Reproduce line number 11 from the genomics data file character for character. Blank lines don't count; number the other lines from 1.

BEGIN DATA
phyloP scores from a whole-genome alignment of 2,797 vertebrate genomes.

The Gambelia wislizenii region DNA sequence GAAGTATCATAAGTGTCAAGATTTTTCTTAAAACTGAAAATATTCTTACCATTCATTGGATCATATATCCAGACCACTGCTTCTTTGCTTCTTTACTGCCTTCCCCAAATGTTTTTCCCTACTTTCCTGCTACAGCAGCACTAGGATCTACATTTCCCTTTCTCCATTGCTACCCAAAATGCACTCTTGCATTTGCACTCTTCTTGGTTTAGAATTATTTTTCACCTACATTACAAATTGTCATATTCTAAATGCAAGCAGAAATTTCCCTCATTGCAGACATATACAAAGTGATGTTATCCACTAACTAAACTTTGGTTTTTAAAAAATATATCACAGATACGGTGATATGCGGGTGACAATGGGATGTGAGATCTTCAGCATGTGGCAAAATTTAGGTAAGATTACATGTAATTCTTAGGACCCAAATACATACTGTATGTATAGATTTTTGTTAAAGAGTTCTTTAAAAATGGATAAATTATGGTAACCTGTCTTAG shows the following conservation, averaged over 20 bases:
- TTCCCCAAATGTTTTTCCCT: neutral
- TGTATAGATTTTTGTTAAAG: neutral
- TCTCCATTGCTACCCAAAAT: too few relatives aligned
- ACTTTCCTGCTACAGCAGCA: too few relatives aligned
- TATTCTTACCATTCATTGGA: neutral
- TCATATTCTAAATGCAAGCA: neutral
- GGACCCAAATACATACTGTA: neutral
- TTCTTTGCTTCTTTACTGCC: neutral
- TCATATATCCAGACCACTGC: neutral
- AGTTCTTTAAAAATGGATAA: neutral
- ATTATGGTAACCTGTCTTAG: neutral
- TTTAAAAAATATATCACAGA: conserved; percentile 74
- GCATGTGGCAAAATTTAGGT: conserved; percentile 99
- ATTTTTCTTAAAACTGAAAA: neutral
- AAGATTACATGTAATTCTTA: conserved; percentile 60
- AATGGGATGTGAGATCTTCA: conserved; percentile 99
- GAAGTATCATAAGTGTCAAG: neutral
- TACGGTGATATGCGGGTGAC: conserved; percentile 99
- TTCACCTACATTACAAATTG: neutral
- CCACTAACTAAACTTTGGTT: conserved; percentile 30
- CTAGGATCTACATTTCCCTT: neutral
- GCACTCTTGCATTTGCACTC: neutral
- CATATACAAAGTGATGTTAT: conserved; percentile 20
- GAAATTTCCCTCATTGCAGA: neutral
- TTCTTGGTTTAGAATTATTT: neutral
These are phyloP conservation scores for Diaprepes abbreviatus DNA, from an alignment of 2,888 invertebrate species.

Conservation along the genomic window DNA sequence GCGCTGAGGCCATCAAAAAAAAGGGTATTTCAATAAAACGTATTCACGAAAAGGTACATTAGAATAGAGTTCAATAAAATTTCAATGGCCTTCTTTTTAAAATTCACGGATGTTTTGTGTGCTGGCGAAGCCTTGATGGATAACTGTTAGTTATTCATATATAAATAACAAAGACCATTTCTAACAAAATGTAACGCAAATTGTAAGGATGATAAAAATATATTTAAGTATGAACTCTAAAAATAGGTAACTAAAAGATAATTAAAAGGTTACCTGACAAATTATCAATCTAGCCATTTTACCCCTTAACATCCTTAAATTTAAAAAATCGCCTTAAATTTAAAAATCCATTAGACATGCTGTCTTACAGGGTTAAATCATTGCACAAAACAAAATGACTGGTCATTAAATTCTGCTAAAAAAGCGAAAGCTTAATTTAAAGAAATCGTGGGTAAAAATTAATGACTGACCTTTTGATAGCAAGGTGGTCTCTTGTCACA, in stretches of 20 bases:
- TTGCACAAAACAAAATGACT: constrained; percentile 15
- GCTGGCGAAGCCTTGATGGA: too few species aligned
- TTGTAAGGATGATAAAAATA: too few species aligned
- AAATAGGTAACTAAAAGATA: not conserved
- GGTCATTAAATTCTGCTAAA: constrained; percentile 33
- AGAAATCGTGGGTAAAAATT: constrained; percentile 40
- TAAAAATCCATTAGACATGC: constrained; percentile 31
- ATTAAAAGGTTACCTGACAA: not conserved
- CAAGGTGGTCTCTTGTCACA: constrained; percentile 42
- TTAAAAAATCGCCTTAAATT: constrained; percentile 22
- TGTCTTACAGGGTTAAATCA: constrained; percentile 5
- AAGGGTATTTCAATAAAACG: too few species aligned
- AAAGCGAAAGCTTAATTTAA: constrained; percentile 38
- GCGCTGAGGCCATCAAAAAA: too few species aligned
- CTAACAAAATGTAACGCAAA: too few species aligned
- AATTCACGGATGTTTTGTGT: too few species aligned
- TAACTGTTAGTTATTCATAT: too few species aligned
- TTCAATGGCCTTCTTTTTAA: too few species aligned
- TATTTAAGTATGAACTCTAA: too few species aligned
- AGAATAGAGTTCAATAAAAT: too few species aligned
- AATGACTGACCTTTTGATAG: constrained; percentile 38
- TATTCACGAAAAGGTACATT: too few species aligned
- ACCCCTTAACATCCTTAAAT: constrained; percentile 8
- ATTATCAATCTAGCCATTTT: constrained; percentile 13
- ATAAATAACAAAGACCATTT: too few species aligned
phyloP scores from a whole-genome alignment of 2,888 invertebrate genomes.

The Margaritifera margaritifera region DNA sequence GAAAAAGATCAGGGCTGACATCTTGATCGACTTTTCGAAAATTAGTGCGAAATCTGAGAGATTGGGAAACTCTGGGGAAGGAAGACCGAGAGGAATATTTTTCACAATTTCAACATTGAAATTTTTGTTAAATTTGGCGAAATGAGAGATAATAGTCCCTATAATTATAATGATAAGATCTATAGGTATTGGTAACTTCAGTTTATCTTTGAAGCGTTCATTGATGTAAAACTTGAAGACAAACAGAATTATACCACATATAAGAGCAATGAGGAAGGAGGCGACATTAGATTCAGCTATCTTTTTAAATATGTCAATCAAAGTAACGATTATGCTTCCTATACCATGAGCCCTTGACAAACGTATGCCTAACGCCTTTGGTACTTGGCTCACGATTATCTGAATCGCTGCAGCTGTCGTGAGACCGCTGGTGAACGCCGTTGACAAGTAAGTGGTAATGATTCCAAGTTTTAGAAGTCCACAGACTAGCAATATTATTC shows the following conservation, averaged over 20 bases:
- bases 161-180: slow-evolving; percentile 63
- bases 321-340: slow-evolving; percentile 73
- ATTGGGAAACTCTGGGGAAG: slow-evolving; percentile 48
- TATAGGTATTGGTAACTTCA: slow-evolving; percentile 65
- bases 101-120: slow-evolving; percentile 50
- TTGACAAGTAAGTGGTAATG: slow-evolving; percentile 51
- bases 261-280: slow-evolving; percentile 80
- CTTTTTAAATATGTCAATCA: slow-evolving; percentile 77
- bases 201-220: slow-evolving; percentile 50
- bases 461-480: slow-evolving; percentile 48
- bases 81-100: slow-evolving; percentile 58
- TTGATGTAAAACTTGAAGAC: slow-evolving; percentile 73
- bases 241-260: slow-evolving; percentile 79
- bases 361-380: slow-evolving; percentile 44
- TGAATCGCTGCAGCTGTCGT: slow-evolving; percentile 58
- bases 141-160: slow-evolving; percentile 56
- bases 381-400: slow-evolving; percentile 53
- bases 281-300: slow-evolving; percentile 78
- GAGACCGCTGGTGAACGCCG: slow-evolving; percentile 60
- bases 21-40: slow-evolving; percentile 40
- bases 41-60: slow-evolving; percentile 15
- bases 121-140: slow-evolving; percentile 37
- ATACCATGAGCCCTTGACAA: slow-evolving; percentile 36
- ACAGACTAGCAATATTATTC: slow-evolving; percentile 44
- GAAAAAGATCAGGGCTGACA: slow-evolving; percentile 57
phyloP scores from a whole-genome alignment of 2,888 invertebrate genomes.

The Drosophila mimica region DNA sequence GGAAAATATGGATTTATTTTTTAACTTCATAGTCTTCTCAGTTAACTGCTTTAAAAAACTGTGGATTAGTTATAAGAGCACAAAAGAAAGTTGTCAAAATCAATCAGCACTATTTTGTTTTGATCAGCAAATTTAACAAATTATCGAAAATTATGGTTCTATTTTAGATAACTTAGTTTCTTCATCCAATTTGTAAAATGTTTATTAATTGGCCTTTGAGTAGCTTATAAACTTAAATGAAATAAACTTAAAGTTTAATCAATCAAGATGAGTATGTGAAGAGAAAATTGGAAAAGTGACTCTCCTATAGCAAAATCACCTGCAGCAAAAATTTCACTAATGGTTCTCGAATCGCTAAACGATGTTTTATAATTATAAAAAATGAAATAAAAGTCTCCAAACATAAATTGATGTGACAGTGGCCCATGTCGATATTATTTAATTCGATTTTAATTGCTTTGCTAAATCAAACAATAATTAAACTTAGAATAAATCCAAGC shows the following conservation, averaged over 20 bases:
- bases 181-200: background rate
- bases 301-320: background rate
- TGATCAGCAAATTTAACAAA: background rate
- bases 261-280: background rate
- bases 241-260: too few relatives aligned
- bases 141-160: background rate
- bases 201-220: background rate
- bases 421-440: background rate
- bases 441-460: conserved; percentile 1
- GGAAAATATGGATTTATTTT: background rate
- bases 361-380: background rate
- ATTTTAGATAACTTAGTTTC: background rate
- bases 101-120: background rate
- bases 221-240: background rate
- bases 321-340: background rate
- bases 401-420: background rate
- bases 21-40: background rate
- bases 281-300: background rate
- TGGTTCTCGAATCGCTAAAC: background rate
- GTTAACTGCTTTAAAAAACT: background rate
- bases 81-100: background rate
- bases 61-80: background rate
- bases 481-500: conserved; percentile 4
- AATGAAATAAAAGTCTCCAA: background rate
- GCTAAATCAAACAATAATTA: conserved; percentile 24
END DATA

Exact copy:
- TCATATATCCAGACCACTGC: neutral